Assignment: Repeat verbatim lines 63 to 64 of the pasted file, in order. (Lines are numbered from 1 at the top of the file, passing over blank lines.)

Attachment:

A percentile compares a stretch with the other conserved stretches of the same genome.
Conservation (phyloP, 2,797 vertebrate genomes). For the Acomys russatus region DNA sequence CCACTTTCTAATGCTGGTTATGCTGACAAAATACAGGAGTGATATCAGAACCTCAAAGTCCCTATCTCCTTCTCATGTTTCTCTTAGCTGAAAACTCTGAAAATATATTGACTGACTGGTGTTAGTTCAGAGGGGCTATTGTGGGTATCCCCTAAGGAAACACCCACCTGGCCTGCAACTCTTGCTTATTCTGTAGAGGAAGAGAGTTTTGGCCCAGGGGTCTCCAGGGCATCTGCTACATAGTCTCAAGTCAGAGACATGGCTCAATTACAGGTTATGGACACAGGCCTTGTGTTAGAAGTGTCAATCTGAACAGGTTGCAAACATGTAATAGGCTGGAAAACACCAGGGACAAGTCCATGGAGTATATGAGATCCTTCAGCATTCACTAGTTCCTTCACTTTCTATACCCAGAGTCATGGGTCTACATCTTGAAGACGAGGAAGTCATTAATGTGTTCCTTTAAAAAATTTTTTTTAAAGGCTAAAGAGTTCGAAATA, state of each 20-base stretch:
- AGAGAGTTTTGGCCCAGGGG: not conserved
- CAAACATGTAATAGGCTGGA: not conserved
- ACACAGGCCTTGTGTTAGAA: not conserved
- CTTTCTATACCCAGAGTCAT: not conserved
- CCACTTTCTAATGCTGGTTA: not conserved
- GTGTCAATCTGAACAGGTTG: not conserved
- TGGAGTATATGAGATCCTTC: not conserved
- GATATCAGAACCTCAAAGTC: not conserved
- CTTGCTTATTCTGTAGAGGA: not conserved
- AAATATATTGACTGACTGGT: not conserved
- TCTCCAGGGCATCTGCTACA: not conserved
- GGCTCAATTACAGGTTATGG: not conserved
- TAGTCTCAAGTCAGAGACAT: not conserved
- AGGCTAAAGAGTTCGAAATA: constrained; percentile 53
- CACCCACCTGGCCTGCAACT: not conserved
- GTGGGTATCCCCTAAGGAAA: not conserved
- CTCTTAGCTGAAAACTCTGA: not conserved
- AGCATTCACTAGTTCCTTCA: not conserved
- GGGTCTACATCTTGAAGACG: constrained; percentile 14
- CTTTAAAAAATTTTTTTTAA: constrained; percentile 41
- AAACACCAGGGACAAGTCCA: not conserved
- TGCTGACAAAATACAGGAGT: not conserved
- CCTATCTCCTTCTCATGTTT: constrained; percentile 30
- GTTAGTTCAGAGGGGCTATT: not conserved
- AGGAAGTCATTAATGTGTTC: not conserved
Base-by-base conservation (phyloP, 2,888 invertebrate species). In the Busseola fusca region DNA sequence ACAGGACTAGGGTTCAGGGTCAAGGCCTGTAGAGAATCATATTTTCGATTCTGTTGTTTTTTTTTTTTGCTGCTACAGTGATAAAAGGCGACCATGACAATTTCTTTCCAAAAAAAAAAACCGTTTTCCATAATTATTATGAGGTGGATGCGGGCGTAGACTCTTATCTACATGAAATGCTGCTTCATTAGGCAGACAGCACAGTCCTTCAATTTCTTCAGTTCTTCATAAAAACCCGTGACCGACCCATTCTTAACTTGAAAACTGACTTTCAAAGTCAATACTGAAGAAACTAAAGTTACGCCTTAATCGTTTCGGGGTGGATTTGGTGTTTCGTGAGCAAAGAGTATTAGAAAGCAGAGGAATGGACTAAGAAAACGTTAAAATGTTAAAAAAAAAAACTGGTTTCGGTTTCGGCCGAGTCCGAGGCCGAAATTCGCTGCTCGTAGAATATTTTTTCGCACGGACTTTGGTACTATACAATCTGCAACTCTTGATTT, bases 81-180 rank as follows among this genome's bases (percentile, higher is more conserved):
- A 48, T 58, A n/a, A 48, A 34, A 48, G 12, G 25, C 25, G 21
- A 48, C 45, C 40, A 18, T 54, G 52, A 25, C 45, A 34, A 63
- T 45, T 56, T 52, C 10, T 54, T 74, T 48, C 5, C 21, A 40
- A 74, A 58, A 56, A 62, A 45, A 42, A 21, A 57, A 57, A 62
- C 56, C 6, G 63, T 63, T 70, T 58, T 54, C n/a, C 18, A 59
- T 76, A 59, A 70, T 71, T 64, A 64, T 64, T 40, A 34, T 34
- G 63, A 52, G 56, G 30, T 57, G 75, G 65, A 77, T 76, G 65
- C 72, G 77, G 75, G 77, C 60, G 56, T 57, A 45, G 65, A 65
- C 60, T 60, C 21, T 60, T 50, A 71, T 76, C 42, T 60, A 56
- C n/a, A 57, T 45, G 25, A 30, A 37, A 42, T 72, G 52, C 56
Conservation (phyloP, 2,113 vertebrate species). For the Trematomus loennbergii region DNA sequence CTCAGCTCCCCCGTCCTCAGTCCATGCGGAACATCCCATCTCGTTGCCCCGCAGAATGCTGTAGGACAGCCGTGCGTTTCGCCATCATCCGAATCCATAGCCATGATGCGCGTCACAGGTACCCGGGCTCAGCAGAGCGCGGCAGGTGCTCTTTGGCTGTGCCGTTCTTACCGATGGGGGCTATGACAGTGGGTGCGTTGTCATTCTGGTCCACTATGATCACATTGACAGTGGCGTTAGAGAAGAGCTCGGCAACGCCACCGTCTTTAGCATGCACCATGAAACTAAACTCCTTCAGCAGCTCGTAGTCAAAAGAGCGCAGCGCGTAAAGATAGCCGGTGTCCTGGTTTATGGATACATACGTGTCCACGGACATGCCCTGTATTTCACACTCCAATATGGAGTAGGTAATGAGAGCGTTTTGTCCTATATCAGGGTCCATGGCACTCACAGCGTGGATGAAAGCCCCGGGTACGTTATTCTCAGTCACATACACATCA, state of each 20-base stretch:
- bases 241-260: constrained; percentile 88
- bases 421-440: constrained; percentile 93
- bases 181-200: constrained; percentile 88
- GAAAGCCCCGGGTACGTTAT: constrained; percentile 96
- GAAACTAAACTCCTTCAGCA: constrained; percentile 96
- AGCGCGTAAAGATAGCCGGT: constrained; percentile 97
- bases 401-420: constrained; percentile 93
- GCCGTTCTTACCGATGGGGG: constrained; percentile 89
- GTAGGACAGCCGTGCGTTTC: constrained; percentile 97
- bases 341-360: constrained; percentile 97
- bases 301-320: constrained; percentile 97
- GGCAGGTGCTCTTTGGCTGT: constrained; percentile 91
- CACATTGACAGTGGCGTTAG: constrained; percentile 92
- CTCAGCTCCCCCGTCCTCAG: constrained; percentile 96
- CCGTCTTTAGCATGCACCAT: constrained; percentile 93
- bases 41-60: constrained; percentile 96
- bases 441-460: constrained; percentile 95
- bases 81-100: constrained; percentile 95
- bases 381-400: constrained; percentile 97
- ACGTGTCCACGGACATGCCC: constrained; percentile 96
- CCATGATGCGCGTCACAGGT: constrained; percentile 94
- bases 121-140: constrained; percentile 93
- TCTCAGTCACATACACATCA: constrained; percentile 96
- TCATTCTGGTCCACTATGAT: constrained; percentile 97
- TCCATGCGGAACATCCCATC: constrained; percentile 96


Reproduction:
- TCATTCTGGTCCACTATGAT: constrained; percentile 97
- TCCATGCGGAACATCCCATC: constrained; percentile 96